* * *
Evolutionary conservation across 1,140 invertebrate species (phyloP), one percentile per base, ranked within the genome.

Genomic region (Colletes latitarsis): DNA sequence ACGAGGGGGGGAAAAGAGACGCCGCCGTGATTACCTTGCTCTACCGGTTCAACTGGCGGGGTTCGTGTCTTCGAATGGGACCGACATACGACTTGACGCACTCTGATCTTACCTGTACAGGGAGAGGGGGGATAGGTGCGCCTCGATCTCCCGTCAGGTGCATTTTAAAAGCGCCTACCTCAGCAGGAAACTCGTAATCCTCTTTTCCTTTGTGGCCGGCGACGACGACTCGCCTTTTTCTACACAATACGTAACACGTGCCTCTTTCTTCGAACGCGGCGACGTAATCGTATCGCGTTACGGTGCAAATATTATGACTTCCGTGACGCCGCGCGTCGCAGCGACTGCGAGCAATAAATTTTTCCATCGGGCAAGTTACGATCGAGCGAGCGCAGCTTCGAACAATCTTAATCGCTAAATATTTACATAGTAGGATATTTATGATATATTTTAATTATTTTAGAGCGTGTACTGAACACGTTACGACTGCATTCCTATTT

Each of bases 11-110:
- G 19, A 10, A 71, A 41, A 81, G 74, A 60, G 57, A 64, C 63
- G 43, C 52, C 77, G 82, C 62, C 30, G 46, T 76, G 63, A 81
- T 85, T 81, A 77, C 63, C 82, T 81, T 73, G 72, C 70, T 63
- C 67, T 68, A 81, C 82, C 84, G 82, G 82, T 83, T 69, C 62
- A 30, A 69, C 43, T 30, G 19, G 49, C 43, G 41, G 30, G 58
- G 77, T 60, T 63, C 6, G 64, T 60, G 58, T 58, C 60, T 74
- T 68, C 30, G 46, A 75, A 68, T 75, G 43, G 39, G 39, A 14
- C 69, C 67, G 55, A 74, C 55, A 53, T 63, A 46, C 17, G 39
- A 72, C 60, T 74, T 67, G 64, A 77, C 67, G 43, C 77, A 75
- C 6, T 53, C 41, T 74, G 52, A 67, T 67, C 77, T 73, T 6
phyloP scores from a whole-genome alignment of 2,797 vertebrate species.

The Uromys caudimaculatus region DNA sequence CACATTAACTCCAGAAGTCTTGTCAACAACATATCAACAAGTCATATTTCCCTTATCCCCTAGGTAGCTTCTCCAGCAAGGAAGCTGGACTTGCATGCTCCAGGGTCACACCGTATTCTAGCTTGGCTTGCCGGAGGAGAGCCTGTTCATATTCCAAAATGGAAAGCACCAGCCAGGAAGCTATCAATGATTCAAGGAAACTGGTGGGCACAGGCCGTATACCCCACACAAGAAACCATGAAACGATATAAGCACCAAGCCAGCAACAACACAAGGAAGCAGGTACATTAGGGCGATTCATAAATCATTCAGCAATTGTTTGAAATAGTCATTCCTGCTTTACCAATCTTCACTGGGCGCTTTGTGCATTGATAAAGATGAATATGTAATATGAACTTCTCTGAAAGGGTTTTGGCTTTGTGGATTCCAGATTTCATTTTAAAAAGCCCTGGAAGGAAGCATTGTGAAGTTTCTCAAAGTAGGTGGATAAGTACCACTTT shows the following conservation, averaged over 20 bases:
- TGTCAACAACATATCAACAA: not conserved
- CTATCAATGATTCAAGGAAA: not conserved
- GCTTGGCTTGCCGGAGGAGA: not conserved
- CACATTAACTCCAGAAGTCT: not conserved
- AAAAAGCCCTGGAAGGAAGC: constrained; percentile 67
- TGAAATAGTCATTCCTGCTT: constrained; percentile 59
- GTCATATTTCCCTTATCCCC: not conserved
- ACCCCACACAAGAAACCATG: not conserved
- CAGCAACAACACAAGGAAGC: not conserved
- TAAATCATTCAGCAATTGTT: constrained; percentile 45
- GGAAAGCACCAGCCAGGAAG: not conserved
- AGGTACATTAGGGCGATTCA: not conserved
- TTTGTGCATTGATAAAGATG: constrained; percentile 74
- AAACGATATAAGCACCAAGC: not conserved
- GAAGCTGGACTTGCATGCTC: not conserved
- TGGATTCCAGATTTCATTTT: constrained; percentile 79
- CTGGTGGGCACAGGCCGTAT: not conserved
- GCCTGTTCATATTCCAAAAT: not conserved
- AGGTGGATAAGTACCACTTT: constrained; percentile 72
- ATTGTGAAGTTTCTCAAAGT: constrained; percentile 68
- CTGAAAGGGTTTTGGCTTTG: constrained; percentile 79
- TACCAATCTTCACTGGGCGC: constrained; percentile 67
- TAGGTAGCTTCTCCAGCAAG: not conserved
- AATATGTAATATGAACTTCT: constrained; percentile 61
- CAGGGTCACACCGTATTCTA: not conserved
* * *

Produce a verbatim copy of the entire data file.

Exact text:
Evolutionary conservation across 1,140 invertebrate species (phyloP), one percentile per base, ranked within the genome.

Genomic region (Colletes latitarsis): DNA sequence ACGAGGGGGGGAAAAGAGACGCCGCCGTGATTACCTTGCTCTACCGGTTCAACTGGCGGGGTTCGTGTCTTCGAATGGGACCGACATACGACTTGACGCACTCTGATCTTACCTGTACAGGGAGAGGGGGGATAGGTGCGCCTCGATCTCCCGTCAGGTGCATTTTAAAAGCGCCTACCTCAGCAGGAAACTCGTAATCCTCTTTTCCTTTGTGGCCGGCGACGACGACTCGCCTTTTTCTACACAATACGTAACACGTGCCTCTTTCTTCGAACGCGGCGACGTAATCGTATCGCGTTACGGTGCAAATATTATGACTTCCGTGACGCCGCGCGTCGCAGCGACTGCGAGCAATAAATTTTTCCATCGGGCAAGTTACGATCGAGCGAGCGCAGCTTCGAACAATCTTAATCGCTAAATATTTACATAGTAGGATATTTATGATATATTTTAATTATTTTAGAGCGTGTACTGAACACGTTACGACTGCATTCCTATTT

Each of bases 11-110:
- G 19, A 10, A 71, A 41, A 81, G 74, A 60, G 57, A 64, C 63
- G 43, C 52, C 77, G 82, C 62, C 30, G 46, T 76, G 63, A 81
- T 85, T 81, A 77, C 63, C 82, T 81, T 73, G 72, C 70, T 63
- C 67, T 68, A 81, C 82, C 84, G 82, G 82, T 83, T 69, C 62
- A 30, A 69, C 43, T 30, G 19, G 49, C 43, G 41, G 30, G 58
- G 77, T 60, T 63, C 6, G 64, T 60, G 58, T 58, C 60, T 74
- T 68, C 30, G 46, A 75, A 68, T 75, G 43, G 39, G 39, A 14
- C 69, C 67, G 55, A 74, C 55, A 53, T 63, A 46, C 17, G 39
- A 72, C 60, T 74, T 67, G 64, A 77, C 67, G 43, C 77, A 75
- C 6, T 53, C 41, T 74, G 52, A 67, T 67, C 77, T 73, T 6
phyloP scores from a whole-genome alignment of 2,797 vertebrate species.

The Uromys caudimaculatus region DNA sequence CACATTAACTCCAGAAGTCTTGTCAACAACATATCAACAAGTCATATTTCCCTTATCCCCTAGGTAGCTTCTCCAGCAAGGAAGCTGGACTTGCATGCTCCAGGGTCACACCGTATTCTAGCTTGGCTTGCCGGAGGAGAGCCTGTTCATATTCCAAAATGGAAAGCACCAGCCAGGAAGCTATCAATGATTCAAGGAAACTGGTGGGCACAGGCCGTATACCCCACACAAGAAACCATGAAACGATATAAGCACCAAGCCAGCAACAACACAAGGAAGCAGGTACATTAGGGCGATTCATAAATCATTCAGCAATTGTTTGAAATAGTCATTCCTGCTTTACCAATCTTCACTGGGCGCTTTGTGCATTGATAAAGATGAATATGTAATATGAACTTCTCTGAAAGGGTTTTGGCTTTGTGGATTCCAGATTTCATTTTAAAAAGCCCTGGAAGGAAGCATTGTGAAGTTTCTCAAAGTAGGTGGATAAGTACCACTTT shows the following conservation, averaged over 20 bases:
- TGTCAACAACATATCAACAA: not conserved
- CTATCAATGATTCAAGGAAA: not conserved
- GCTTGGCTTGCCGGAGGAGA: not conserved
- CACATTAACTCCAGAAGTCT: not conserved
- AAAAAGCCCTGGAAGGAAGC: constrained; percentile 67
- TGAAATAGTCATTCCTGCTT: constrained; percentile 59
- GTCATATTTCCCTTATCCCC: not conserved
- ACCCCACACAAGAAACCATG: not conserved
- CAGCAACAACACAAGGAAGC: not conserved
- TAAATCATTCAGCAATTGTT: constrained; percentile 45
- GGAAAGCACCAGCCAGGAAG: not conserved
- AGGTACATTAGGGCGATTCA: not conserved
- TTTGTGCATTGATAAAGATG: constrained; percentile 74
- AAACGATATAAGCACCAAGC: not conserved
- GAAGCTGGACTTGCATGCTC: not conserved
- TGGATTCCAGATTTCATTTT: constrained; percentile 79
- CTGGTGGGCACAGGCCGTAT: not conserved
- GCCTGTTCATATTCCAAAAT: not conserved
- AGGTGGATAAGTACCACTTT: constrained; percentile 72
- ATTGTGAAGTTTCTCAAAGT: constrained; percentile 68
- CTGAAAGGGTTTTGGCTTTG: constrained; percentile 79
- TACCAATCTTCACTGGGCGC: constrained; percentile 67
- TAGGTAGCTTCTCCAGCAAG: not conserved
- AATATGTAATATGAACTTCT: constrained; percentile 61
- CAGGGTCACACCGTATTCTA: not conserved